OLYMPIA, Wash. - A bill written to protect young people seeking reproductive health services or gender-affirming care that was widely misrepresented online passed the Democrat-controlled Washington legislature Wednesday.
Viral posts falsely claimed the bill would result in children being legally taken from their parents if they did not consent to their child’s "gender transition."
Legal experts and the bill’s primary sponsor say the legislation does not address custody issues or removing youths from their parents. The legislation is intended to help keep estranged young people housed, not remove children from parents.
Here’s a closer look at the facts.
CLAIM: Washington state lawmakers passed a bill that allows the state government to take children away from parents who refuse to consent to the child receiving gender-affirming care.
THE FACTS: The legislation, Senate Bill 5599, is designed to ensure shelter for teenagers who are seeking reproductive health services or gender-affirming care and, for example, were kicked out by their parents.
Existing law generally requires licensed shelters and host homes to notify parents within 72 hours when a minor comes into their care. The bill would allow the facilities to instead contact the state Department of Children, Youth and Families, which could then attempt to reunify the family if feasible. The bill would also allow youths to stay at host homes, which are private homes that volunteer to temporarily house young people without parental permission.
The bill does not address custody and would not result in the state taking children away from their homes and parents.
"There’s no procedure in here whatsoever that talks about taking children away," said Deirdre Bowen, a law professor at Seattle University. "It is not remotely what this bill says."
"The posts are inaccurate," Craig Konnoth, a law professor at the University of Virginia, wrote in an email to The Associated Press. "Children cannot be taken away under this bill."
Local Republican lawmakers have railed against the legislation. Senate GOP leader John Braun said in a March 2 statement that it would drive "a wedge between vulnerable kids and their parents." Online, some users have twisted its contents to suggest it will see the state ripping children from their homes.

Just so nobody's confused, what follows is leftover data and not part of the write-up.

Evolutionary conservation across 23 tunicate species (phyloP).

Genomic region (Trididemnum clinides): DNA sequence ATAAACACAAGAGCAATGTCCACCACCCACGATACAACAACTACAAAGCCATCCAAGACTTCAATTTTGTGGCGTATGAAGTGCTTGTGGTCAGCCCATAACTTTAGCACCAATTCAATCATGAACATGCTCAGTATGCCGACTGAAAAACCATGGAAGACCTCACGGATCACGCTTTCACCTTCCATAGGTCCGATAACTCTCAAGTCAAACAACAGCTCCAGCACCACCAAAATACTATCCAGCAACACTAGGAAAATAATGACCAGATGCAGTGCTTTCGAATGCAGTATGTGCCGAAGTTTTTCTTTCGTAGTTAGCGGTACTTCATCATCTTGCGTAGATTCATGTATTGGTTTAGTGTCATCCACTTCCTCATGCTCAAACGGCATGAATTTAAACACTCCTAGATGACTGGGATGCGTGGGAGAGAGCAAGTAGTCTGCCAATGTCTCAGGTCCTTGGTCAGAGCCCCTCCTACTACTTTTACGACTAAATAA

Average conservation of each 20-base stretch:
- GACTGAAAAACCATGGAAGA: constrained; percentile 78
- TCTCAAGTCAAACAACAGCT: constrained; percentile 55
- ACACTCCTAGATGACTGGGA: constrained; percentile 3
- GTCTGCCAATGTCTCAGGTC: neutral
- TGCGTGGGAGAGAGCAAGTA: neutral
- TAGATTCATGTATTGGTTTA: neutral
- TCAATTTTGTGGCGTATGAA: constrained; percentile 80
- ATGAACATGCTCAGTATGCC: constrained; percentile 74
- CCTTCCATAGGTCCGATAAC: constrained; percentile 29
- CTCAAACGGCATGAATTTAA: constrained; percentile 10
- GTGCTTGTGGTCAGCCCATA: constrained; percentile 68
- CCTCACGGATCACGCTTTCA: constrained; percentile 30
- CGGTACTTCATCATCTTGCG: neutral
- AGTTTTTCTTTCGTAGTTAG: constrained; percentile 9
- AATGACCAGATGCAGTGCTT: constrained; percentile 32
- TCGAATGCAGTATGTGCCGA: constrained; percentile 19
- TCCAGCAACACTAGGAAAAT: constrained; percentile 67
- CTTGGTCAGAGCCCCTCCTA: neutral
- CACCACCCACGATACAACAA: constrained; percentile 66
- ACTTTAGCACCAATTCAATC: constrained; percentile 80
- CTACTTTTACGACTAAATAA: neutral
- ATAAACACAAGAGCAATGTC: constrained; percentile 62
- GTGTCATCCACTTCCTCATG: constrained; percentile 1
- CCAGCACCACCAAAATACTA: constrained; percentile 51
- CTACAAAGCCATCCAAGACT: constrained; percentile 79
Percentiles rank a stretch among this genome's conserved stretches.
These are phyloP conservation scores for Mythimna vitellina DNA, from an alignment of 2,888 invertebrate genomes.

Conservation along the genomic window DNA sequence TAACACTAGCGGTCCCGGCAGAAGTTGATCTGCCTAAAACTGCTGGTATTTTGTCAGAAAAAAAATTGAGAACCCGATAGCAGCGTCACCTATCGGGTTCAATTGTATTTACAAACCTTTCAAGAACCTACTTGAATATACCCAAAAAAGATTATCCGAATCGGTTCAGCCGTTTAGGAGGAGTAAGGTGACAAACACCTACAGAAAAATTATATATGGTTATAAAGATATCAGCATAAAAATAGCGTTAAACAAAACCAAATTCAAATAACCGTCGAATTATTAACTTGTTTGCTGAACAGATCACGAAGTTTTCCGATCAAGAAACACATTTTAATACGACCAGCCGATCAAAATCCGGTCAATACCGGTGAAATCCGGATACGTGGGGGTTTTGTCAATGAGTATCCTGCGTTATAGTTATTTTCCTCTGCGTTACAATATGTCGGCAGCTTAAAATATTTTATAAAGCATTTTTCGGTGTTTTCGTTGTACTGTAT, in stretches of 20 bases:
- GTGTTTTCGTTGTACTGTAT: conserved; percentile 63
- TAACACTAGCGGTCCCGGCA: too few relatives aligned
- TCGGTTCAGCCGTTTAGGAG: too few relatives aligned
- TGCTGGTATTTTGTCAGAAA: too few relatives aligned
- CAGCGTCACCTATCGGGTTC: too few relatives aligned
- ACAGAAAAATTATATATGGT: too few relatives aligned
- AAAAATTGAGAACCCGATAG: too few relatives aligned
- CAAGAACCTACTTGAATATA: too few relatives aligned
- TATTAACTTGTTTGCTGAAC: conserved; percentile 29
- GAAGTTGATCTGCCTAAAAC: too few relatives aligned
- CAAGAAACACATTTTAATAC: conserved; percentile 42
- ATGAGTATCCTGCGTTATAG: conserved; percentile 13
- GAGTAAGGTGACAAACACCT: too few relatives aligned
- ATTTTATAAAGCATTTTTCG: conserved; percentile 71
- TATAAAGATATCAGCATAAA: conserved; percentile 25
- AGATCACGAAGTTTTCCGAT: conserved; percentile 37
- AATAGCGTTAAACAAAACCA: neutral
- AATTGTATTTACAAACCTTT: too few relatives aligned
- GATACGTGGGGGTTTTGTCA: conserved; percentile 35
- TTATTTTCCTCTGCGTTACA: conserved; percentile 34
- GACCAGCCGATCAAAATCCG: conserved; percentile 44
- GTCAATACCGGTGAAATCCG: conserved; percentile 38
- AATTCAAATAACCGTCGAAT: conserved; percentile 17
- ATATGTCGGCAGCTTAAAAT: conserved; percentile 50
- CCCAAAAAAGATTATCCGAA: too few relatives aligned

These claims misrepresent the legislation, which is intended to keep minors who are estranged from their parents housed, according to experts and the lawmaker sponsoring the bill.
"There’s nothing in this bill that speaks to the state taking your child from a home setting," said Washington state Sen. Marko Liias, a Democrat who is the primary sponsor of the legislation. "We want to make sure everybody in our state, particularly young people who were kicked out of their house because of their identity, have a safe place to get stabilized, get connected to services."
Liias added that he’s heard anecdotal reports of young people leaving a shelter after three-day stints because they are afraid of being in contact with their family.
"This is going to affect a narrow population of incredibly vulnerable children who’ve determined that they cannot live at home and have determined the only choice here is to run away from home, find a shelter," Bowen said. "The goal is to protect them and make sure that they have housing during this period of crisis."
The legislation also calls for the department to make a "good faith attempt" to notify the parents after they are contacted by shelters or host homes and offer services designed to "resolve the conflict and accomplish a reunification of the family," according to the bill text. Family reunification efforts would be pursued when possible, Liias said.
"We're not mandating care, but the protections or the provisions of the bill are designed for youth who are seeking gender-affirming care to have that housing and stability while they’re seeking that care," Liias said.
Gov. Jay Inslee indicated at a April 13 news conference that he supports the legislation, saying, "If a young person is totally estranged from their parents, has no meaningful relationship, we need someone to care for that child."
This is part of AP’s effort to address widely shared misinformation, including work with outside companies and organizations to add factual context to misleading content that is circulating online. Learn more about fact-checking at AP.